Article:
I mean that. We had a blast. It's precisely what I love about being married this long. Interruptions that would've totally thrown me and gotten me in a funk as a newlywed are mere blips on the radar at this stage. That's the blessing of commitment; the reward of perseverance; the beauty of growth. I guess a relationship needs to soak like marinade into a good steak -- not be tossed into the microwave right out of the freezer.
Rarely do we have the foresight to realize this early on. I sure didn't. Three years into our marriage I surprised Steve with a prearranged overnight hotel trip. I had secretly arranged for his parents to watch our infant daughter, and excitedly stood before him to hand over the envelope containing his rendezvous invitation. He was pleased - but shocked.
Within an hour we arrived at the hotel in downtown Los Angeles. Little did I know he didn't feel completely comfortable (a.k.a. "safe") in the particular section of town I had naively selected. Furthermore, the room was oddly decorated and the clientele rather noisy. As the evening unfolded, it got worse. I sat back and expected him to now pick it up and take the lead on deciding where to eat, what to do, which movie to watch....and so on. All with absolutely no warning. It was awkward, unfortunate and disappointing. We still talk about "Ooohhhhh, that weekend at the Bonaventure!"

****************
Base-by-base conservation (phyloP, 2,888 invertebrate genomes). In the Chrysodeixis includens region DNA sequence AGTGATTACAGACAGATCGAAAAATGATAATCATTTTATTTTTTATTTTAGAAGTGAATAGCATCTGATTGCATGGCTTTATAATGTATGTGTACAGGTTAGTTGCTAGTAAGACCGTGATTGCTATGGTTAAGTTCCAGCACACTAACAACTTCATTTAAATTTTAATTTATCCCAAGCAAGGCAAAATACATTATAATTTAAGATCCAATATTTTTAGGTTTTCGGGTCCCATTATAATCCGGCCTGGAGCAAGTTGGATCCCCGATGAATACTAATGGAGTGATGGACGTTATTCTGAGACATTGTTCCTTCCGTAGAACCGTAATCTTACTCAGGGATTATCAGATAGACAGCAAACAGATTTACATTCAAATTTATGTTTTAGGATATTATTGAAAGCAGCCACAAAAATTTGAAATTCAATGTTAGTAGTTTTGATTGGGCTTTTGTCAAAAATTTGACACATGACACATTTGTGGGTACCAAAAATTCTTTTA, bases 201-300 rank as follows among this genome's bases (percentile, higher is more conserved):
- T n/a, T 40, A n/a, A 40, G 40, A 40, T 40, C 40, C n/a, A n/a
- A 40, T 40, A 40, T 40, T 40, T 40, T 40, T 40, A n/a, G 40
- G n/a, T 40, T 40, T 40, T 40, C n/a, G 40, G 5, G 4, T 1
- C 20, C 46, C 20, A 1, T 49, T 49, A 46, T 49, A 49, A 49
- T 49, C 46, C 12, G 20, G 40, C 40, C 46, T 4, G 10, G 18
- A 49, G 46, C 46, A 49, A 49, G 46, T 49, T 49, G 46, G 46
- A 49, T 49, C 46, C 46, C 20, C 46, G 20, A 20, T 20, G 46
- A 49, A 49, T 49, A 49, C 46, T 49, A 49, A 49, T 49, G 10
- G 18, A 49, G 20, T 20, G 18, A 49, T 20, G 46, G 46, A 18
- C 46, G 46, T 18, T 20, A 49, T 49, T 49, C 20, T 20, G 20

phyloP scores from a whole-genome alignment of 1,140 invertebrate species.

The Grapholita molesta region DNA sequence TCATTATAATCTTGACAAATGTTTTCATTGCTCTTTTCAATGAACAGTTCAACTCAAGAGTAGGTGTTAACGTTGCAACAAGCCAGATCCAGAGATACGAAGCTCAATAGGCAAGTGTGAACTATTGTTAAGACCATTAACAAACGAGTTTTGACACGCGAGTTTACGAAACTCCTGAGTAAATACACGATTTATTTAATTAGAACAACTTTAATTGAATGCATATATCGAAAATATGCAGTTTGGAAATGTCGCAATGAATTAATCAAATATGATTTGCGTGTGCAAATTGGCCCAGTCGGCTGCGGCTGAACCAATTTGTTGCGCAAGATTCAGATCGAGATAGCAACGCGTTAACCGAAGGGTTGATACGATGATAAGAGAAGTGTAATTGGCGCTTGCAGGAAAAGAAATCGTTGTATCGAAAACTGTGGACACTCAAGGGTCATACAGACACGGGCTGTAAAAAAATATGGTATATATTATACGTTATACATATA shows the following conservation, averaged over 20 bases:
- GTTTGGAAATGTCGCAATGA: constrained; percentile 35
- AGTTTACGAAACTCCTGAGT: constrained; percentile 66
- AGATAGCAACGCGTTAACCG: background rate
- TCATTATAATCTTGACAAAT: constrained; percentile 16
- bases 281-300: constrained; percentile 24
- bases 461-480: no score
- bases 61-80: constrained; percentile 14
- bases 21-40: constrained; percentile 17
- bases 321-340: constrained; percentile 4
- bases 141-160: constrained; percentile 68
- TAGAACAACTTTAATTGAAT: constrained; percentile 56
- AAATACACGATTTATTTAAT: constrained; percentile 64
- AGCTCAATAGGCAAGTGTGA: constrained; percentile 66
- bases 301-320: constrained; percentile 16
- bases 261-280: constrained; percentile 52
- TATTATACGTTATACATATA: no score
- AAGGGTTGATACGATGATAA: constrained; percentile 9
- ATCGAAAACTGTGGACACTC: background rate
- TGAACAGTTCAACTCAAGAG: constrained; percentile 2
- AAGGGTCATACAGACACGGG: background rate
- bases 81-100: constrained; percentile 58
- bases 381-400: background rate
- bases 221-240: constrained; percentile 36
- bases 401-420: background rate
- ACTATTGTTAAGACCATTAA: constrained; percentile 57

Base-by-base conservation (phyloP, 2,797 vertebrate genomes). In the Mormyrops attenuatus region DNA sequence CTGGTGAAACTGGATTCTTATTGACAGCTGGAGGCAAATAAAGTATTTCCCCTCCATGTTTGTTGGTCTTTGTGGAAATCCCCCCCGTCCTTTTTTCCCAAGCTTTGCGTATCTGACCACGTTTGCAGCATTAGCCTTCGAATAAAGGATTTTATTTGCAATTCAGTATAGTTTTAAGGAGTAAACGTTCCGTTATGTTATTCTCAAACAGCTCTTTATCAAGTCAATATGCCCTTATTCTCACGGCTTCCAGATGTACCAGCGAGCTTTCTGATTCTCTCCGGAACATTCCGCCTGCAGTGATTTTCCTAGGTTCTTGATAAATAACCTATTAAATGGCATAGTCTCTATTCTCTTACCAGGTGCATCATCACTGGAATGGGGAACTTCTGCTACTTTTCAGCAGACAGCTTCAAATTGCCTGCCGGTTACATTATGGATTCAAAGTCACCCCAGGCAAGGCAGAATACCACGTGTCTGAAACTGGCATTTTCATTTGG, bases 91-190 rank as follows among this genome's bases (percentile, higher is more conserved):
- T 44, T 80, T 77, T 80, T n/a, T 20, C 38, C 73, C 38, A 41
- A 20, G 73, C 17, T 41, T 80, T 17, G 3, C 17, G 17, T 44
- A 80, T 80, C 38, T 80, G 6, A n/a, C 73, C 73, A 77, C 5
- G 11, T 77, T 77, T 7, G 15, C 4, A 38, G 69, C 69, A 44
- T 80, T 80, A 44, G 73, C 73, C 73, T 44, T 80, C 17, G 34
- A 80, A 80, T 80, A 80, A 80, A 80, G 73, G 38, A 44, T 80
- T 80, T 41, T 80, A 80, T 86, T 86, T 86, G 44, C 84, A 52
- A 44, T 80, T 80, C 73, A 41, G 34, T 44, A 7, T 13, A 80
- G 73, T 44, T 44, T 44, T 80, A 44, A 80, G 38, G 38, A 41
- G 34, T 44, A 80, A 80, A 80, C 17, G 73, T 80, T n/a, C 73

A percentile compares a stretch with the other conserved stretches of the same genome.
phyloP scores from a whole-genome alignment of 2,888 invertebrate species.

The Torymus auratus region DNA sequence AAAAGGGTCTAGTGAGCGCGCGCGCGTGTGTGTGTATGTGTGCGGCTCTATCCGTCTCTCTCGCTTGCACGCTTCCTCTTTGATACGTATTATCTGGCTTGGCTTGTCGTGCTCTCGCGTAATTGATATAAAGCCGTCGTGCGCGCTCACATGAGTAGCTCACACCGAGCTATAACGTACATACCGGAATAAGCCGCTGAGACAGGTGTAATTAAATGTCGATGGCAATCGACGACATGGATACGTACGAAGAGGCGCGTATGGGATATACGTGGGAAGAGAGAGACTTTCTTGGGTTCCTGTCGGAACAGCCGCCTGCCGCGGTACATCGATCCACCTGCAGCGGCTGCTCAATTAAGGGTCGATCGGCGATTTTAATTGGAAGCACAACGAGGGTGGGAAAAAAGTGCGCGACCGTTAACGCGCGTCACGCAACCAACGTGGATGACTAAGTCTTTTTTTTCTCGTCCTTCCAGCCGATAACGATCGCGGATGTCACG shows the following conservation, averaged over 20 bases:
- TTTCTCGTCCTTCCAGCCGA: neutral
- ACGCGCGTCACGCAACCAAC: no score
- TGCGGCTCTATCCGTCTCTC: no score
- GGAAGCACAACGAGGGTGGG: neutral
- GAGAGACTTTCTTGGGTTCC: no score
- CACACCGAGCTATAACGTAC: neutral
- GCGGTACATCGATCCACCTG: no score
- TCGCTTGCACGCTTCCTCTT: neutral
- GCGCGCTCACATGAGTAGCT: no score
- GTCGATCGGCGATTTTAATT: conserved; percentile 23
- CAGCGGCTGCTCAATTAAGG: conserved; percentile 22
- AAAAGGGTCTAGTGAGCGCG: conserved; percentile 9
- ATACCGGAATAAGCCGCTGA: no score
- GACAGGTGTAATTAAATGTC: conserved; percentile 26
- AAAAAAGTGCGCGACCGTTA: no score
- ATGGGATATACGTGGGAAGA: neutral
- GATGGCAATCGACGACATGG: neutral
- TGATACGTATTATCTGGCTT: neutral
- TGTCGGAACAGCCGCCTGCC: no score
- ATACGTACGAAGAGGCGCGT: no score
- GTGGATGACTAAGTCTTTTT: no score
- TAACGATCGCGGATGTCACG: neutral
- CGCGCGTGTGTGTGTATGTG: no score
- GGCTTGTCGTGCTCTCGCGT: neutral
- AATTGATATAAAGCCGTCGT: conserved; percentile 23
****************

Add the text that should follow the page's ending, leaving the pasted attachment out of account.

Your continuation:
They say that most divorces occur within the first 4-5 years of marriage. I get that. The luster wears off and the work begins. Life gets crazy and some things never seem to gel. You struggle and shift, yet don't quite reap the benefits. It's tough. Unrewarding. That cozy weekend cabin often appears worn out and ugly.
And yet, over and over again research shows that while there may be some dissatisfaction with your spouse in the first decade or two, affection for one another and overall marital health often dramatically improve after a silver anniversary. In other words: most of us should just dig in and hang on. It's worth the arguments, the misunderstandings and the exhausting midnight discussions.
So take a deep breath. Close your eyes and try to picture 20 years down the road. Try to hold on and get there. You might be pleasantly surprised what you find on the other side of your rocky journey.
P.S. Did I mention that we had blizzard conditions driving home from the cabin?